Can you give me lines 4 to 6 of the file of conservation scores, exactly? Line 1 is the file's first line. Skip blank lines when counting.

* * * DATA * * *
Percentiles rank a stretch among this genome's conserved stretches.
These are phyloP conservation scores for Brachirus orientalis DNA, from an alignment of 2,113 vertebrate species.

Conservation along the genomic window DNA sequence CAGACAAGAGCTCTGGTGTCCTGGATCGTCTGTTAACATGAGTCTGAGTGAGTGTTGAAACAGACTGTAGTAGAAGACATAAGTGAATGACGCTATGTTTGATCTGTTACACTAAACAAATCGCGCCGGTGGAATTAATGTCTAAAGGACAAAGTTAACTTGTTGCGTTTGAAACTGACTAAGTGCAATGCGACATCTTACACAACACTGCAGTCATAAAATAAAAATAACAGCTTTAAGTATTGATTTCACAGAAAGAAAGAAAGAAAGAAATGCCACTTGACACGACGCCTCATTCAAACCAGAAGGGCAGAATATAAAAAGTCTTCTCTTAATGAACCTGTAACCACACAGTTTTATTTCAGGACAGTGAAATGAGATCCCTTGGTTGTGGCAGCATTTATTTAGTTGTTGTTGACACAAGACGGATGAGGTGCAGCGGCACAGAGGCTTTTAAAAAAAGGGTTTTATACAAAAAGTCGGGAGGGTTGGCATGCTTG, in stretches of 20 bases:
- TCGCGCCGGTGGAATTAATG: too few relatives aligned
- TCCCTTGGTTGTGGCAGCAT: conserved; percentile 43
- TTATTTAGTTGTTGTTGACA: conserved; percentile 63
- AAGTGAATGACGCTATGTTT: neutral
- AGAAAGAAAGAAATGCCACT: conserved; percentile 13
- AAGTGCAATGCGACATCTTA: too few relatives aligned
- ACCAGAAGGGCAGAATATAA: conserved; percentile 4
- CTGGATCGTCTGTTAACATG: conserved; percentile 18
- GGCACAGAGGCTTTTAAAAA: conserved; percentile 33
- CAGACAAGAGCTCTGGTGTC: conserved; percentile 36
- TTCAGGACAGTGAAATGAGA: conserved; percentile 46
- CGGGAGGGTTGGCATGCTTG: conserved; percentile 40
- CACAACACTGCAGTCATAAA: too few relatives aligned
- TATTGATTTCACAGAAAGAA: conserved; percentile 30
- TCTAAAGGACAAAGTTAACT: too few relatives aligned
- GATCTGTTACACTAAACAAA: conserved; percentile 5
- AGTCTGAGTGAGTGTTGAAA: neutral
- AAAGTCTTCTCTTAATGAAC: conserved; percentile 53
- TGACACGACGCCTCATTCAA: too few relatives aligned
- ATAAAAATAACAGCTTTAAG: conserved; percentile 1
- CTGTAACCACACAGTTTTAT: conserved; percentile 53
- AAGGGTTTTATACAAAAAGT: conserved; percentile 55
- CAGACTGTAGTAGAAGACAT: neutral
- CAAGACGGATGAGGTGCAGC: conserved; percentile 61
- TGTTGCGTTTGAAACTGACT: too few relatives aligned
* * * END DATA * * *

- TCGCGCCGGTGGAATTAATG: too few relatives aligned
- TCCCTTGGTTGTGGCAGCAT: conserved; percentile 43
- TTATTTAGTTGTTGTTGACA: conserved; percentile 63